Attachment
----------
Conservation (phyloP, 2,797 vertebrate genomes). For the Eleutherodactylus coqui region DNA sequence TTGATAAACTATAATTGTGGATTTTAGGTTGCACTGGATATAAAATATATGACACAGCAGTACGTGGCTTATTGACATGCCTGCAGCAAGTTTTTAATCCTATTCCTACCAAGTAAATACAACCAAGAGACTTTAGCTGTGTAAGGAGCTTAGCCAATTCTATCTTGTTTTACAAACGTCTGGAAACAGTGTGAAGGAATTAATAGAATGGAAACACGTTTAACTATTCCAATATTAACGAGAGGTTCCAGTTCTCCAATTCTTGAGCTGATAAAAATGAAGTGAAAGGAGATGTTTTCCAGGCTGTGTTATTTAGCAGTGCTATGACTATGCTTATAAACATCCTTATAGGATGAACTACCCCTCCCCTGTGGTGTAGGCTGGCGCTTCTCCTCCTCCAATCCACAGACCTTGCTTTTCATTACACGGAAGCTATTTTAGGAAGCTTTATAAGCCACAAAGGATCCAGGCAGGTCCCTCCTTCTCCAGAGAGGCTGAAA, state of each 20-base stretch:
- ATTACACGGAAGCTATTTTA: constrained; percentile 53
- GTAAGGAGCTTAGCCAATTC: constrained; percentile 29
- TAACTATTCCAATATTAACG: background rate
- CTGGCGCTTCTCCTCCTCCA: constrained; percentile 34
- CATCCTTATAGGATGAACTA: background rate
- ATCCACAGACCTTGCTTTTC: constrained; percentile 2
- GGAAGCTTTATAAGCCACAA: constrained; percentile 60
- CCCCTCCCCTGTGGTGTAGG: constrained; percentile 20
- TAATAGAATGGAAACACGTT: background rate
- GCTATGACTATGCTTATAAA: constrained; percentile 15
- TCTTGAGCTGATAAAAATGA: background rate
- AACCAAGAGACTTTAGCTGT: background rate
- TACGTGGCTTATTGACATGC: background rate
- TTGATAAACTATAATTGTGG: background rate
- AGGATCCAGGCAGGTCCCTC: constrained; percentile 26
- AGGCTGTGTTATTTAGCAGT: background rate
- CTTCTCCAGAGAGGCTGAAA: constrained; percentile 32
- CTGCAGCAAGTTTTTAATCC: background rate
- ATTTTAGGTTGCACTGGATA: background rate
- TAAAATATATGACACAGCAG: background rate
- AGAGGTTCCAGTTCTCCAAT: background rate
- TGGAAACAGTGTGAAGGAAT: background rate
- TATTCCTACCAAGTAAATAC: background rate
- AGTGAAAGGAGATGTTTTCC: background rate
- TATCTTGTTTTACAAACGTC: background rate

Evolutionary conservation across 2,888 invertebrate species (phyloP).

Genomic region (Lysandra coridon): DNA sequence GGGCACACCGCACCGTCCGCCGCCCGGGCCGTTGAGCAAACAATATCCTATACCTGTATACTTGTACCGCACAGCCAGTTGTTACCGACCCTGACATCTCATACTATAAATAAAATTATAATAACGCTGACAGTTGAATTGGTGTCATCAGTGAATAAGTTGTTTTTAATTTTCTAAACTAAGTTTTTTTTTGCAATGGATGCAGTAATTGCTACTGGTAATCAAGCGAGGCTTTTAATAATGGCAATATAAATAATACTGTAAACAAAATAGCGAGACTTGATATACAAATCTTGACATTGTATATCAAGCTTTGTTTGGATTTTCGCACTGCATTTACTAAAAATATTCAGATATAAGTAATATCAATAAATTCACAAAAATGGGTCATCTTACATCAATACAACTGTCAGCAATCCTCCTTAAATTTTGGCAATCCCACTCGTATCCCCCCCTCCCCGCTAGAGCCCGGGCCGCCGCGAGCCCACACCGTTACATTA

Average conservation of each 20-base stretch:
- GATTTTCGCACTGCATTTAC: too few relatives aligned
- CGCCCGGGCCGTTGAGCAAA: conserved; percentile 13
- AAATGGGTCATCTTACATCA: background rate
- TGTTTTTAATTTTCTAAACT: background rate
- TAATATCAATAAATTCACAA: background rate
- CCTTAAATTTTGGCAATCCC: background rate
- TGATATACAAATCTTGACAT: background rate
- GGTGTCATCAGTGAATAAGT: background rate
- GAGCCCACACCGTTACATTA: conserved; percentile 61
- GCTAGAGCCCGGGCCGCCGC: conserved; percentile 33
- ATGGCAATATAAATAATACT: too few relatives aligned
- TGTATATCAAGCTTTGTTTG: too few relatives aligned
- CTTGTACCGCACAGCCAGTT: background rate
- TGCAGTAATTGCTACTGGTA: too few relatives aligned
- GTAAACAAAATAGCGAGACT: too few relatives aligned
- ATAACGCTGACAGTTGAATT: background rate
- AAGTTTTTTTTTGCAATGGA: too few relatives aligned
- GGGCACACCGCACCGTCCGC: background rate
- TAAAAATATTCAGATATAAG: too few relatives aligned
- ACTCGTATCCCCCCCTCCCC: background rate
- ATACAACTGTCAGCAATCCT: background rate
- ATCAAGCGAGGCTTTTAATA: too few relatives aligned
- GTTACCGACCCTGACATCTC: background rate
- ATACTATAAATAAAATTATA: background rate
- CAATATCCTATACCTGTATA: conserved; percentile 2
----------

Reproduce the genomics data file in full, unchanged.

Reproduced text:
Conservation (phyloP, 2,797 vertebrate genomes). For the Eleutherodactylus coqui region DNA sequence TTGATAAACTATAATTGTGGATTTTAGGTTGCACTGGATATAAAATATATGACACAGCAGTACGTGGCTTATTGACATGCCTGCAGCAAGTTTTTAATCCTATTCCTACCAAGTAAATACAACCAAGAGACTTTAGCTGTGTAAGGAGCTTAGCCAATTCTATCTTGTTTTACAAACGTCTGGAAACAGTGTGAAGGAATTAATAGAATGGAAACACGTTTAACTATTCCAATATTAACGAGAGGTTCCAGTTCTCCAATTCTTGAGCTGATAAAAATGAAGTGAAAGGAGATGTTTTCCAGGCTGTGTTATTTAGCAGTGCTATGACTATGCTTATAAACATCCTTATAGGATGAACTACCCCTCCCCTGTGGTGTAGGCTGGCGCTTCTCCTCCTCCAATCCACAGACCTTGCTTTTCATTACACGGAAGCTATTTTAGGAAGCTTTATAAGCCACAAAGGATCCAGGCAGGTCCCTCCTTCTCCAGAGAGGCTGAAA, state of each 20-base stretch:
- ATTACACGGAAGCTATTTTA: constrained; percentile 53
- GTAAGGAGCTTAGCCAATTC: constrained; percentile 29
- TAACTATTCCAATATTAACG: background rate
- CTGGCGCTTCTCCTCCTCCA: constrained; percentile 34
- CATCCTTATAGGATGAACTA: background rate
- ATCCACAGACCTTGCTTTTC: constrained; percentile 2
- GGAAGCTTTATAAGCCACAA: constrained; percentile 60
- CCCCTCCCCTGTGGTGTAGG: constrained; percentile 20
- TAATAGAATGGAAACACGTT: background rate
- GCTATGACTATGCTTATAAA: constrained; percentile 15
- TCTTGAGCTGATAAAAATGA: background rate
- AACCAAGAGACTTTAGCTGT: background rate
- TACGTGGCTTATTGACATGC: background rate
- TTGATAAACTATAATTGTGG: background rate
- AGGATCCAGGCAGGTCCCTC: constrained; percentile 26
- AGGCTGTGTTATTTAGCAGT: background rate
- CTTCTCCAGAGAGGCTGAAA: constrained; percentile 32
- CTGCAGCAAGTTTTTAATCC: background rate
- ATTTTAGGTTGCACTGGATA: background rate
- TAAAATATATGACACAGCAG: background rate
- AGAGGTTCCAGTTCTCCAAT: background rate
- TGGAAACAGTGTGAAGGAAT: background rate
- TATTCCTACCAAGTAAATAC: background rate
- AGTGAAAGGAGATGTTTTCC: background rate
- TATCTTGTTTTACAAACGTC: background rate

Evolutionary conservation across 2,888 invertebrate species (phyloP).

Genomic region (Lysandra coridon): DNA sequence GGGCACACCGCACCGTCCGCCGCCCGGGCCGTTGAGCAAACAATATCCTATACCTGTATACTTGTACCGCACAGCCAGTTGTTACCGACCCTGACATCTCATACTATAAATAAAATTATAATAACGCTGACAGTTGAATTGGTGTCATCAGTGAATAAGTTGTTTTTAATTTTCTAAACTAAGTTTTTTTTTGCAATGGATGCAGTAATTGCTACTGGTAATCAAGCGAGGCTTTTAATAATGGCAATATAAATAATACTGTAAACAAAATAGCGAGACTTGATATACAAATCTTGACATTGTATATCAAGCTTTGTTTGGATTTTCGCACTGCATTTACTAAAAATATTCAGATATAAGTAATATCAATAAATTCACAAAAATGGGTCATCTTACATCAATACAACTGTCAGCAATCCTCCTTAAATTTTGGCAATCCCACTCGTATCCCCCCCTCCCCGCTAGAGCCCGGGCCGCCGCGAGCCCACACCGTTACATTA

Average conservation of each 20-base stretch:
- GATTTTCGCACTGCATTTAC: too few relatives aligned
- CGCCCGGGCCGTTGAGCAAA: conserved; percentile 13
- AAATGGGTCATCTTACATCA: background rate
- TGTTTTTAATTTTCTAAACT: background rate
- TAATATCAATAAATTCACAA: background rate
- CCTTAAATTTTGGCAATCCC: background rate
- TGATATACAAATCTTGACAT: background rate
- GGTGTCATCAGTGAATAAGT: background rate
- GAGCCCACACCGTTACATTA: conserved; percentile 61
- GCTAGAGCCCGGGCCGCCGC: conserved; percentile 33
- ATGGCAATATAAATAATACT: too few relatives aligned
- TGTATATCAAGCTTTGTTTG: too few relatives aligned
- CTTGTACCGCACAGCCAGTT: background rate
- TGCAGTAATTGCTACTGGTA: too few relatives aligned
- GTAAACAAAATAGCGAGACT: too few relatives aligned
- ATAACGCTGACAGTTGAATT: background rate
- AAGTTTTTTTTTGCAATGGA: too few relatives aligned
- GGGCACACCGCACCGTCCGC: background rate
- TAAAAATATTCAGATATAAG: too few relatives aligned
- ACTCGTATCCCCCCCTCCCC: background rate
- ATACAACTGTCAGCAATCCT: background rate
- ATCAAGCGAGGCTTTTAATA: too few relatives aligned
- GTTACCGACCCTGACATCTC: background rate
- ATACTATAAATAAAATTATA: background rate
- CAATATCCTATACCTGTATA: conserved; percentile 2